Engagement Training & Development

A Special Anniversary Worth Sharing

I’m excited to “share” that 10 years ago this summer my book, Share of Mind, Share of Heart: Marketing Tools of Engagement for Nonprofits, was published.

[Note: this was the second – and last – business book I wrote, disappointing my son and husband who pushed for a trilogy. Sorry, guys!]

I was encouraged by my nonprofit colleagues to write Share of Mind, Share of Heart given the favorable response to my first book on workplace engagement. The new book’s content was based on three foundational nonprofit principles I learned through extensive experience both personally (as a frontline volunteer, board member, and board chair) and professionally (as a marketing & organizational advisor, workshop instructor, and facilitator):

  • Mission matters – it provides organizational focus and intention.
  • The people behind the mission also matter – the employees and volunteers who impact the brand.
  • People’s passion for the mission should not be taken for granted – it does not ensure their continued commitment.

In an easy-to-read format, the book shares the insight and practical tools needed to engage employees and volunteers. This short actionable guide also includes thought-provoking questions and worksheets readers can use to apply the concepts in their organizations.

Share of Mind, Share of Heart was introduced on my blog (It’s Here! Help for Engaging Nonprofits’ Most Powerful Assets) in July 2012 and was later recognized as a Winner of the 2013 Small Business Book Awards.

Even post-pandemic, this book’s evergreen content is a valuable guide for nonprofit staff and volunteer leaders who want to strengthen their organization’s engagement from the inside-out.

Consider it an affordable investment and inspiring gift you can share with the nonprofits you care about. Limited print copies are still available through Firefly Bookstore.

“A book is a gift you can open again and again.” Garrison Keillor

[Photo by Toby Bloomberg of her beloved dog, Max, reading Share of Mind, Share of Heart: Marketing Tools of Engagement for Nonprofits. Such a smart dog!]



Engagement Training & Development

Blog-Inspired Nonprofit More Than a Relative Success

It all began with a popular blog.

Cousins Shane Burcaw and Sarah Burcaw Yunusov had the idea to start a nonprofit while in college.  Their dream was inspired by Shane’s “Laughing at My Nightmare” blog where he posted his “funny, absurd, and at times, gut-wrenching” experience living with a severe form of muscular dystrophy.” His message was “no matter what life throws our way, there is always a reason to laugh.”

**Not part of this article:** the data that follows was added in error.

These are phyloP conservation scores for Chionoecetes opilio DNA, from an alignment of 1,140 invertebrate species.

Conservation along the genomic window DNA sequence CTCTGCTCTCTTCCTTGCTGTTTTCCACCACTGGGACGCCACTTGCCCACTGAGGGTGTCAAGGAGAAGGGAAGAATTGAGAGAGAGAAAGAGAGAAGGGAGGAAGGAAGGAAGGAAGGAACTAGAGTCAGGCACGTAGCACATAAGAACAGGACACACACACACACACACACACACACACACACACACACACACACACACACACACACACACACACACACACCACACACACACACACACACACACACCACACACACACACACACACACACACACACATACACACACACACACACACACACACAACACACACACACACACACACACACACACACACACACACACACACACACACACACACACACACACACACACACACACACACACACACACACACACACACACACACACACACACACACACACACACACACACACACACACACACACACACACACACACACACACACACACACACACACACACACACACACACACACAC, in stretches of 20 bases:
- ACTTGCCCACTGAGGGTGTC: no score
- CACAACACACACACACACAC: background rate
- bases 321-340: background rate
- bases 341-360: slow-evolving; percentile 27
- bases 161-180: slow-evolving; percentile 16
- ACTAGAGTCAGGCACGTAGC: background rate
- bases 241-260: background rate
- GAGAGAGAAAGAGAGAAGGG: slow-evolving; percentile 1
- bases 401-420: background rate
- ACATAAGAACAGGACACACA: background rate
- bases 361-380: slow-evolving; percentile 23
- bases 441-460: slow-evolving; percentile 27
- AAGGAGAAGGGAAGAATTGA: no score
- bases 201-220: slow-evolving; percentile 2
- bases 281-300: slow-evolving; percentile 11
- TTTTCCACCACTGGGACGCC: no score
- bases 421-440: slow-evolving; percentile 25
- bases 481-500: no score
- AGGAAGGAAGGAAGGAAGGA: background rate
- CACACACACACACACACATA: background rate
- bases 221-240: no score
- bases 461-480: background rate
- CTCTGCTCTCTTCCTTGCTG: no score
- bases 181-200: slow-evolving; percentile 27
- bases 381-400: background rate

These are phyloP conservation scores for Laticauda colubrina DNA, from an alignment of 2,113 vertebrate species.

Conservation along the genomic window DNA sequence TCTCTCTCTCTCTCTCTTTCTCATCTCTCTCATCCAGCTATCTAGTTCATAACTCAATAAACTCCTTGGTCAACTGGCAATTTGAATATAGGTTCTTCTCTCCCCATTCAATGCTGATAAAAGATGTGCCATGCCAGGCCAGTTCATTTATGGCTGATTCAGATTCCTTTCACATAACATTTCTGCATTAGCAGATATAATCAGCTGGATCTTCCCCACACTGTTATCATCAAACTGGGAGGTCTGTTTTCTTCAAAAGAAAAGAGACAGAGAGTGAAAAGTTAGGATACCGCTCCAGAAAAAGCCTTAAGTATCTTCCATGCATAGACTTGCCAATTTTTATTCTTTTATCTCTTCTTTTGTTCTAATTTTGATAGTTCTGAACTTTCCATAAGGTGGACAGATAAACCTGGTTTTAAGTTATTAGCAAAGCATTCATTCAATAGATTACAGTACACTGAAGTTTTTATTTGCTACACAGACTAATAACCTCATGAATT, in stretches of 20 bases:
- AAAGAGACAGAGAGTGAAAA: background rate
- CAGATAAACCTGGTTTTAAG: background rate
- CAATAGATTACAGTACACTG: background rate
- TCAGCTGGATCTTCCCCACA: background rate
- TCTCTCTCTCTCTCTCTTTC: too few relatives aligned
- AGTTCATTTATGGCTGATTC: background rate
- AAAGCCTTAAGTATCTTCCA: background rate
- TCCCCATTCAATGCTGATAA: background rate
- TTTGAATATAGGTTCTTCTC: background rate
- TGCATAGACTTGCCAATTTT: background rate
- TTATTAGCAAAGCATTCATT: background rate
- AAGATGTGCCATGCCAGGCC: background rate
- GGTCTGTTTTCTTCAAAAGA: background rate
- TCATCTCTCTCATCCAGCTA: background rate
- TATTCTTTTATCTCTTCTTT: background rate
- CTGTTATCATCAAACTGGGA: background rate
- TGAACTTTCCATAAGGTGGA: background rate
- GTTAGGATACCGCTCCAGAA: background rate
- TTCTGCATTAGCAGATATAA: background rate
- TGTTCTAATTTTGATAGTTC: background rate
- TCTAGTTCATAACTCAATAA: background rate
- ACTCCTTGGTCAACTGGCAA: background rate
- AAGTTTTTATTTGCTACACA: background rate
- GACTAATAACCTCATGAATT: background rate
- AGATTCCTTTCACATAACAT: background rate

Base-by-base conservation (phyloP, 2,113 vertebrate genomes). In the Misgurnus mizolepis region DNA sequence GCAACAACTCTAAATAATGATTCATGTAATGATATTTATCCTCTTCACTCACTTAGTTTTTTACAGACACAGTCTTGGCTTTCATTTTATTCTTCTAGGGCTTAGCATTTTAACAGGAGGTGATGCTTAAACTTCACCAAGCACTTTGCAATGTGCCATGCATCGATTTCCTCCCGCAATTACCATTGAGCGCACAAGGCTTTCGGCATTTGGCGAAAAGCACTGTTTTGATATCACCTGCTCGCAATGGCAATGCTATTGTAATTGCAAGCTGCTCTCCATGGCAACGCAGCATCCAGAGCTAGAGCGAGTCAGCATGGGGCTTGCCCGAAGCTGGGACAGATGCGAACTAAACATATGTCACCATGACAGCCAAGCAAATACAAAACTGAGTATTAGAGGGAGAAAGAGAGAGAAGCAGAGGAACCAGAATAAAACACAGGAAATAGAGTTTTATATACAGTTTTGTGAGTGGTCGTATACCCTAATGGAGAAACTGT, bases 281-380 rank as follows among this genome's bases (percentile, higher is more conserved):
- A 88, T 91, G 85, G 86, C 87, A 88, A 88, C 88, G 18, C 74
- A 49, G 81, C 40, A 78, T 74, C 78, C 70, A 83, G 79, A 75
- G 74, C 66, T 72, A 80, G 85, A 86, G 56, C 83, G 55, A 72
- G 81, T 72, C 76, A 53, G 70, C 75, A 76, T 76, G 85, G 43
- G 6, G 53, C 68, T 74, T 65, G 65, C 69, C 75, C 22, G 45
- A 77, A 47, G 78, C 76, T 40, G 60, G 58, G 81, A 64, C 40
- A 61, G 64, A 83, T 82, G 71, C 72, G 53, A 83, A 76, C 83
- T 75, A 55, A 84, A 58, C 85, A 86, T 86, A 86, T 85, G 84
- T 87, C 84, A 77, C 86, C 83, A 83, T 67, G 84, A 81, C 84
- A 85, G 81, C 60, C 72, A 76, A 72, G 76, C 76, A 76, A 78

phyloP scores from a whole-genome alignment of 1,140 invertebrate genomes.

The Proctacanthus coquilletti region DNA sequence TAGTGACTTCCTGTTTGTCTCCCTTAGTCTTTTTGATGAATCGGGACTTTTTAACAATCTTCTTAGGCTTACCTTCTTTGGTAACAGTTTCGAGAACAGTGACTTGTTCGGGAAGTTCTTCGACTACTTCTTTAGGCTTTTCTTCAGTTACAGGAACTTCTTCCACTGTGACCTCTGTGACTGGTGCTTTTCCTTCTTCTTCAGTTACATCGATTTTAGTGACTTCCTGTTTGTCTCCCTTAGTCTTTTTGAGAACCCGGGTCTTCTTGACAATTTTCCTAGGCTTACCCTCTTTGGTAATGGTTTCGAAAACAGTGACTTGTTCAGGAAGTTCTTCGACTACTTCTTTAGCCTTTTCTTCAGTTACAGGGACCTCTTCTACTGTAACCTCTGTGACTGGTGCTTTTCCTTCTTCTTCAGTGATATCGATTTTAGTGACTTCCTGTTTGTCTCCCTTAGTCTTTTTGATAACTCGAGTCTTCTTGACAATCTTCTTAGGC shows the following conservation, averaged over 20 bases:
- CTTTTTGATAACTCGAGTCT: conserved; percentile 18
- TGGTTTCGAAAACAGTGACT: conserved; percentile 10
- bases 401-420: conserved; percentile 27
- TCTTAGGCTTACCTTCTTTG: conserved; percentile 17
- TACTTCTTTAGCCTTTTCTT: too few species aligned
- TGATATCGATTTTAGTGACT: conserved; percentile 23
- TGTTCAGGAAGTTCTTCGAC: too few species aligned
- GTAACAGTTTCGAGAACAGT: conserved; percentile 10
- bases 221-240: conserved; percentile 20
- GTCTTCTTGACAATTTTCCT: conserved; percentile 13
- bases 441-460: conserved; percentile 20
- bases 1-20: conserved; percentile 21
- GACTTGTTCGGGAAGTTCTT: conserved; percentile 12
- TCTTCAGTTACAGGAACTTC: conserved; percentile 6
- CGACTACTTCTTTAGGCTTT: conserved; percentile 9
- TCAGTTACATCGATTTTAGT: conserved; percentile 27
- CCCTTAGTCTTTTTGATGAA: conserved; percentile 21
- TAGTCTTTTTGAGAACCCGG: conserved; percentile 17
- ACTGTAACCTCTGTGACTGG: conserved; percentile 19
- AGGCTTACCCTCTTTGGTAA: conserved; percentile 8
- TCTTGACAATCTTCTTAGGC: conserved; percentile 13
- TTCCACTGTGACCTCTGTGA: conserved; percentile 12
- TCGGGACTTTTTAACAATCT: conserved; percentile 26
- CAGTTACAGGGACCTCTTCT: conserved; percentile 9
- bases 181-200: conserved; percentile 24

Sarah describes their family’s experience:

“Shane and I grew up in a family that was always laughing [and] we learned how incredibly powerful humor was when dealing with adversity … His blog was basically just an extension of the mindset instilled in us by our family. It’s about the hilarious and crazy experiences Shane has had living with muscular dystrophy, but more than that, it teaches readers that a positive attitude can help them effectively cope with stress and adversity.”

Bolstered by the positive response to his blog, Shane and Sarah’s nonprofit, Laughing at My Nightmare, Inc. (LAMN), was officially launched ten years ago with a dual mission to “teach children that all people deserve kindness and respect, regardless of their differences, while also providing free equipment to people living with muscular dystrophy.”

I was first drawn to LAMN because I had a cousin with muscular dystrophy. Getting to know Sarah and Shane and seeing their passion and commitment in action, I became a strong advocate, supporter, and mentor.

Besides promoting understanding and acceptance of diversity to students in hundreds of schools, Laughing at My Nightmare, Inc., has given more than $500K in adaptive equipment/assistive technology to those in need. It also launched a COVID-19 Resource Relief program to help members of the disability community deal with the extra burdens imposed by the pandemic.

In honor of Laughing at My Nightmare, Inc.’s 10th Anniversary, this post is dedicated to Shane, Sarah, their families, and all LAMN supporters. Congratulations!

To learn more, check out Shane Burcaw’s books:





Volunteers Get to the Heart of the Matter

Q: How would you facilitate a meeting-of-the-minds between two competitive nonprofits?

A: Very carefully.

That was my challenge when I was asked to facilitate a special meeting of two organizations striving to enhance their impact in their community: one was a local affiliate of an established nonprofit and the other was a grass-roots start-up. Both groups were dedicated to helping people with cancer.

Concerned with competing for limited donor and volunteer resources, the established nonprofit felt threatened and candidly admitted they wanted the new organization to just “go away.” Fortunately, they accepted the new group’s invitation to sit down together and explore how they could co-exist to serve the community.

Focusing on what matters

I remember my feelings of trepidation as I prepared for the joint meeting – I was a facilitator, not a peace-keeper! But my fears dissolved after interviewing several volunteers from each organization. Their message was clear and consistent: “We don’t care who we work for as volunteers, we just want to eradicate cancer. So find a way to work out your differences.“

These volunteers provided the critical reinforcement and reminder both nonprofits needed to hear: purpose supersedes politics. It also proved to be the perfect framework for a dynamic and fruitful dialogue.

I’m happy to share both organizations took the volunteers’ message to heart as they continue to successfully co-exist and collaborate in their efforts to help people with cancer.